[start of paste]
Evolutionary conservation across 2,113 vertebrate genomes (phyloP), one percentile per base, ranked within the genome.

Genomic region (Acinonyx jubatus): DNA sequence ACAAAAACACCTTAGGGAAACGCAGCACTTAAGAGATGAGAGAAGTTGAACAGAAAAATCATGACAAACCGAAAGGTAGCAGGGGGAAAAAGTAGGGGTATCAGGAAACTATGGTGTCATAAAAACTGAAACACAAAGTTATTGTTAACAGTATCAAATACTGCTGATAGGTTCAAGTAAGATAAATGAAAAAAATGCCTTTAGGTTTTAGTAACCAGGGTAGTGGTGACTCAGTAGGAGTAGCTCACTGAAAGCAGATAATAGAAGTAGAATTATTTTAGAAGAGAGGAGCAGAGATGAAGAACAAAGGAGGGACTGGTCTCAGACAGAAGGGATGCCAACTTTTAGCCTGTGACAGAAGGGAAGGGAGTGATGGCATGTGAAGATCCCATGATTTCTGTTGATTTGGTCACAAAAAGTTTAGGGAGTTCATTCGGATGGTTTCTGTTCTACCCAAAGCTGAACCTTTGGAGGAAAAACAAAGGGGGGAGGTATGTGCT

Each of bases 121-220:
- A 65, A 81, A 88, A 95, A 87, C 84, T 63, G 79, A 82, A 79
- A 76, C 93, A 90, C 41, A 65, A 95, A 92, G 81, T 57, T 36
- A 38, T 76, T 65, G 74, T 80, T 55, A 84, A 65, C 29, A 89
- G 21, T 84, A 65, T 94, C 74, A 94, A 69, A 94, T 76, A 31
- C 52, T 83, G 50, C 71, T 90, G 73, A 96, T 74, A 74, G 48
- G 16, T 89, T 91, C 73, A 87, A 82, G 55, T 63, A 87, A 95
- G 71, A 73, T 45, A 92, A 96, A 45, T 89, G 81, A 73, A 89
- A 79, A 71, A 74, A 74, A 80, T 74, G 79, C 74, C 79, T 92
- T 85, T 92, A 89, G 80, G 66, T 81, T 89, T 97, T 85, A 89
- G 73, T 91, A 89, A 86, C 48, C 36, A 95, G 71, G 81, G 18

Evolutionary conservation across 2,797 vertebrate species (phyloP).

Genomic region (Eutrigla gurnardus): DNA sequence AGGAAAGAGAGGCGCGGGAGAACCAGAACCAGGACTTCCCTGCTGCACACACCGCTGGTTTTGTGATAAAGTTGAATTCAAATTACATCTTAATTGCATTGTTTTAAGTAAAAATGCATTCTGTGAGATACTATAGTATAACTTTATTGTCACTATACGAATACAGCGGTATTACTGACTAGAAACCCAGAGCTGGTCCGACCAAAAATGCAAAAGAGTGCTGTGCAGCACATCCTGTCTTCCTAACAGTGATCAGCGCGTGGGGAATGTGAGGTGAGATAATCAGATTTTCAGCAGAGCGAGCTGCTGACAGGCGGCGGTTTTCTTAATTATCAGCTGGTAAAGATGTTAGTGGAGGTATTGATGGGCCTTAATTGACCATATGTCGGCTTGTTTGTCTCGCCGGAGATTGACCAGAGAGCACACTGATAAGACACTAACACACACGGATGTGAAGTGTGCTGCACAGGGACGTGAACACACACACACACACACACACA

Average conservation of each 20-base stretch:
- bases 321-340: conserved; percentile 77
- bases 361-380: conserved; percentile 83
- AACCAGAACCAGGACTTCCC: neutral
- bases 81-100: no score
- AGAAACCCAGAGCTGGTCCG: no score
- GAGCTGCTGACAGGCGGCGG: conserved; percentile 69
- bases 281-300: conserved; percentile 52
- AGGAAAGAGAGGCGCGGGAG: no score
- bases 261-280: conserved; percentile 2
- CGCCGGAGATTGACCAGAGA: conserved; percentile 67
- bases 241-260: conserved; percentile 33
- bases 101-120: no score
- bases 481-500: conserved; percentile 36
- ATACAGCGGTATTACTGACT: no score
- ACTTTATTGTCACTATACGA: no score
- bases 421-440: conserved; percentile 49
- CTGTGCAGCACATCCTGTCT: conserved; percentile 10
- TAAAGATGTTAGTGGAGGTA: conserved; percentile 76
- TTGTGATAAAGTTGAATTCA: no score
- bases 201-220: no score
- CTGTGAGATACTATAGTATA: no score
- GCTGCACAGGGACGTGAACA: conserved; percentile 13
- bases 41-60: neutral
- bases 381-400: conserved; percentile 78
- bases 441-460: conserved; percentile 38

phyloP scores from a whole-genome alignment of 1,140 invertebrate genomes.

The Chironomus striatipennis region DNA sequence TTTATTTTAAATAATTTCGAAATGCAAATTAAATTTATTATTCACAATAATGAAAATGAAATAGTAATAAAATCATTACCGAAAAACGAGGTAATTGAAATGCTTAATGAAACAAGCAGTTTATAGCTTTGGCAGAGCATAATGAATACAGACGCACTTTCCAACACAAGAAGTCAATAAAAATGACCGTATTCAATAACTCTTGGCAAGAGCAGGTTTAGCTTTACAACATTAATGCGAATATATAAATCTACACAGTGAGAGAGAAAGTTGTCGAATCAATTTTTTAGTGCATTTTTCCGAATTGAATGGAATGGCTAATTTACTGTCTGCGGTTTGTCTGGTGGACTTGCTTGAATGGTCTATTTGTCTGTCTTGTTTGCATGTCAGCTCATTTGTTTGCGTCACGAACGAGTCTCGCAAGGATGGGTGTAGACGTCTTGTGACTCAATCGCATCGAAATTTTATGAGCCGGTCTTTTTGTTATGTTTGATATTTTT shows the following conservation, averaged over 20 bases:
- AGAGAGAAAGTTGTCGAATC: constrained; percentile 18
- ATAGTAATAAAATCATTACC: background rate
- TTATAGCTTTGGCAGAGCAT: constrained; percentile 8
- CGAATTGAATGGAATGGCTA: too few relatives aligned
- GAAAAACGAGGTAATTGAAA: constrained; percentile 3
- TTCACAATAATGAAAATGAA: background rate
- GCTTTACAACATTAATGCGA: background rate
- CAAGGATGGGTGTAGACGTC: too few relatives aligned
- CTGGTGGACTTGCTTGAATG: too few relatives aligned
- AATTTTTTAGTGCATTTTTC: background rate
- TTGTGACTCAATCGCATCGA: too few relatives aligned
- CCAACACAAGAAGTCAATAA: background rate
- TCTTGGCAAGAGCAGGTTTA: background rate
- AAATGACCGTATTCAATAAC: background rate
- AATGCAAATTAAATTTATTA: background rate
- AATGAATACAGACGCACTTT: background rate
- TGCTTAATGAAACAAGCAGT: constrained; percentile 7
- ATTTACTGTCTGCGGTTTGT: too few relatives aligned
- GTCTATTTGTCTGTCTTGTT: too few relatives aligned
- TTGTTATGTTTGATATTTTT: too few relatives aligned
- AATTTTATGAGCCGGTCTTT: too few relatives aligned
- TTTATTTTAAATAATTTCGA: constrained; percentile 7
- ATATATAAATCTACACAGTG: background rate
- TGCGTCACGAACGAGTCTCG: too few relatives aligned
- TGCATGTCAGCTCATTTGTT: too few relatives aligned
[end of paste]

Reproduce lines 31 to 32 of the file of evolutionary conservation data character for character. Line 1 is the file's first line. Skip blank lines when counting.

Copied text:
- ACTTTATTGTCACTATACGA: no score
- bases 421-440: conserved; percentile 49